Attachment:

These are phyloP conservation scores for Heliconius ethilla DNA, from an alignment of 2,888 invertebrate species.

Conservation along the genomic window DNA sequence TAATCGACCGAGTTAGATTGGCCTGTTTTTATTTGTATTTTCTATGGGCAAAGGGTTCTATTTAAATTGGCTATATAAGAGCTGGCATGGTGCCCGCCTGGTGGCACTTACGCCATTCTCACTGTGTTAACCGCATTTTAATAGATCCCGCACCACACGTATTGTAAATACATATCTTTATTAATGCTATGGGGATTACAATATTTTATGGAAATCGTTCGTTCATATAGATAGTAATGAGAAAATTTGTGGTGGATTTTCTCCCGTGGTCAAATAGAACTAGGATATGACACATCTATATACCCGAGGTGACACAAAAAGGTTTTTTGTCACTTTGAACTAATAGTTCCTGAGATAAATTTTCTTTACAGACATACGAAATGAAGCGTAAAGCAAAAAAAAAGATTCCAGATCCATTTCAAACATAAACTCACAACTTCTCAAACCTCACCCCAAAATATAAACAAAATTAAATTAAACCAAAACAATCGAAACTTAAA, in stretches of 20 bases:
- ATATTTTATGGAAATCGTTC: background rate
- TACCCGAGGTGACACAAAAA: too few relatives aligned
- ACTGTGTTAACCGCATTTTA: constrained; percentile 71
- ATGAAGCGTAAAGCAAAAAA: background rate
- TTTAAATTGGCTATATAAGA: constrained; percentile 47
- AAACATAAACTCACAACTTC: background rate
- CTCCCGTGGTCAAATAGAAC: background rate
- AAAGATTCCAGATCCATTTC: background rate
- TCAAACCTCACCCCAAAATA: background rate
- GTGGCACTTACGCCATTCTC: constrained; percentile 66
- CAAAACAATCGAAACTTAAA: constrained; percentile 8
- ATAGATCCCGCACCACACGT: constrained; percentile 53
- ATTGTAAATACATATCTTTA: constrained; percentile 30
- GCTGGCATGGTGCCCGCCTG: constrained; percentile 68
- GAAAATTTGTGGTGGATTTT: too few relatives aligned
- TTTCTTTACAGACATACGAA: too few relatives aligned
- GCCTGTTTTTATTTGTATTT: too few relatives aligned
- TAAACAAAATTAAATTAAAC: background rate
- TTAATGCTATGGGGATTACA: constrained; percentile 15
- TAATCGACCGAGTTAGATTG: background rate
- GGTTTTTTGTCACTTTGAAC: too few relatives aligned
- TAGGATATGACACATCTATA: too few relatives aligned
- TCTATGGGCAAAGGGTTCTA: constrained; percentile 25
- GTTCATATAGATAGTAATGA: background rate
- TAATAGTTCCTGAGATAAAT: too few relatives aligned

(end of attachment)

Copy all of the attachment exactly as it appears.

These are phyloP conservation scores for Heliconius ethilla DNA, from an alignment of 2,888 invertebrate species.

Conservation along the genomic window DNA sequence TAATCGACCGAGTTAGATTGGCCTGTTTTTATTTGTATTTTCTATGGGCAAAGGGTTCTATTTAAATTGGCTATATAAGAGCTGGCATGGTGCCCGCCTGGTGGCACTTACGCCATTCTCACTGTGTTAACCGCATTTTAATAGATCCCGCACCACACGTATTGTAAATACATATCTTTATTAATGCTATGGGGATTACAATATTTTATGGAAATCGTTCGTTCATATAGATAGTAATGAGAAAATTTGTGGTGGATTTTCTCCCGTGGTCAAATAGAACTAGGATATGACACATCTATATACCCGAGGTGACACAAAAAGGTTTTTTGTCACTTTGAACTAATAGTTCCTGAGATAAATTTTCTTTACAGACATACGAAATGAAGCGTAAAGCAAAAAAAAAGATTCCAGATCCATTTCAAACATAAACTCACAACTTCTCAAACCTCACCCCAAAATATAAACAAAATTAAATTAAACCAAAACAATCGAAACTTAAA, in stretches of 20 bases:
- ATATTTTATGGAAATCGTTC: background rate
- TACCCGAGGTGACACAAAAA: too few relatives aligned
- ACTGTGTTAACCGCATTTTA: constrained; percentile 71
- ATGAAGCGTAAAGCAAAAAA: background rate
- TTTAAATTGGCTATATAAGA: constrained; percentile 47
- AAACATAAACTCACAACTTC: background rate
- CTCCCGTGGTCAAATAGAAC: background rate
- AAAGATTCCAGATCCATTTC: background rate
- TCAAACCTCACCCCAAAATA: background rate
- GTGGCACTTACGCCATTCTC: constrained; percentile 66
- CAAAACAATCGAAACTTAAA: constrained; percentile 8
- ATAGATCCCGCACCACACGT: constrained; percentile 53
- ATTGTAAATACATATCTTTA: constrained; percentile 30
- GCTGGCATGGTGCCCGCCTG: constrained; percentile 68
- GAAAATTTGTGGTGGATTTT: too few relatives aligned
- TTTCTTTACAGACATACGAA: too few relatives aligned
- GCCTGTTTTTATTTGTATTT: too few relatives aligned
- TAAACAAAATTAAATTAAAC: background rate
- TTAATGCTATGGGGATTACA: constrained; percentile 15
- TAATCGACCGAGTTAGATTG: background rate
- GGTTTTTTGTCACTTTGAAC: too few relatives aligned
- TAGGATATGACACATCTATA: too few relatives aligned
- TCTATGGGCAAAGGGTTCTA: constrained; percentile 25
- GTTCATATAGATAGTAATGA: background rate
- TAATAGTTCCTGAGATAAAT: too few relatives aligned